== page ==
A Nest of Occasionals, Tony Martin — very funny stuff, particularly the tales of writing radio adverts, which had me in stitches at one point. I’m going to have to check out his other book, Lolly Scramble.
Jasper Jones (by Craig Silvey)– Superb, a real page turner, really enjoyed it. And again, fully intending to get hold of his other novel, Rhubarb.
(Currently reading Shane Maloney: “Stiff”.)
It’s all easy in primary school. You send the money in, you get a box of goodies. There’s few textbooks, and almost all are kept at and owned by the school.
It gets more complicated and expensive in secondary school.
So here’s the scenario: Two kids, two years apart. The school has a secondhand book scheme.
At the end of the year, books are sold for two-thirds the retail price, with the seller getting three-quarters of that. So basically for cashing in your books, you get half the money back — assuming you bought them new in the first place.
So with two kids going through, I’m trying to work out if it’s worth selling them through the scheme, or holding onto them unused for a year before using them again.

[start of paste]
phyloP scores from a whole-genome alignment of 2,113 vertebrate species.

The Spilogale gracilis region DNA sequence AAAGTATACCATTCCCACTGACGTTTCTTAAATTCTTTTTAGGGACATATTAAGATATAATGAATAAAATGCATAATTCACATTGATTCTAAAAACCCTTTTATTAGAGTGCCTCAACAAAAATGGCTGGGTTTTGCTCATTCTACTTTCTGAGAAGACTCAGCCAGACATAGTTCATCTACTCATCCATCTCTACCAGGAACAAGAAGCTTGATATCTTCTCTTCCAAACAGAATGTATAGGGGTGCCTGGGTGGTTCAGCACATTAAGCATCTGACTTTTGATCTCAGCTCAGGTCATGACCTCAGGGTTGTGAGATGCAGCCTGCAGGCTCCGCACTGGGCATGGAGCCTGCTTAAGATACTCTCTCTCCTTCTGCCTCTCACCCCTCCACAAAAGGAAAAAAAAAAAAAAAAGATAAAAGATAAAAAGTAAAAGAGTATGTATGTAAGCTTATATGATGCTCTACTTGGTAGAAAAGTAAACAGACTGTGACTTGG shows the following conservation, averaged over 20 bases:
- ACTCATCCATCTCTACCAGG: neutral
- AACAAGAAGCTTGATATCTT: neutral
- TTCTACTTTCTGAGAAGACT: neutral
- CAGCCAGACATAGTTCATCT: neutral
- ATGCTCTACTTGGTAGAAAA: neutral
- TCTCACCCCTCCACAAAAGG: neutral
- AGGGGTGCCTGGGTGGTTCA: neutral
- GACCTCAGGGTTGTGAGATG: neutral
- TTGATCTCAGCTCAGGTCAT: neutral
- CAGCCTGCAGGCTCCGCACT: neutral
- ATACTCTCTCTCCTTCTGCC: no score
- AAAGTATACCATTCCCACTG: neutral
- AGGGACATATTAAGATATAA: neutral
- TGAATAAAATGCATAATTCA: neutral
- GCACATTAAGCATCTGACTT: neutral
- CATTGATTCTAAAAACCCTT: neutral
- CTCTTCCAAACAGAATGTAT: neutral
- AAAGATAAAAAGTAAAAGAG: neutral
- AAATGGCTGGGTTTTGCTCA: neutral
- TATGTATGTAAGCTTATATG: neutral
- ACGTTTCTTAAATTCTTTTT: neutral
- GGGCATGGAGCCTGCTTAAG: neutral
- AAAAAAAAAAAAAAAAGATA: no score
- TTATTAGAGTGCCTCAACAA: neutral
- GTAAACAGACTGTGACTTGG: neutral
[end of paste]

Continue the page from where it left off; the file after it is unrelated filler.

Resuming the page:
If you bought $100 of books new at the start of year 1, you’d get $50 back for selling them at the end. If you bought them back again for year 3, it’d cost you $66, and you’d sell them again for $50. Total cost $100 – $50 + $66 – $50 = $66.
If you bought them secondhand originally, the cost is $66 – $50 + $66 – $50 = $32.
If you bought them new, and held onto them until the end of year 3, it’s $100 – $50 = $50.
If you bought them secondhand, and held onto them until the end of year 3, it’s $66 – $50 = $16.
The big unknown here is whether or not the school decides to changes the textbooks along the way, as new editions and better texts are published. If they change them before year 1, you can’t buy them secondhand in the first place, but must buy new. If they change them for year 2, you can’t sell them in the first place. If they change them for year 3, and you held onto them, you have to buy new ones anyway, and you missed your opportunity to sell.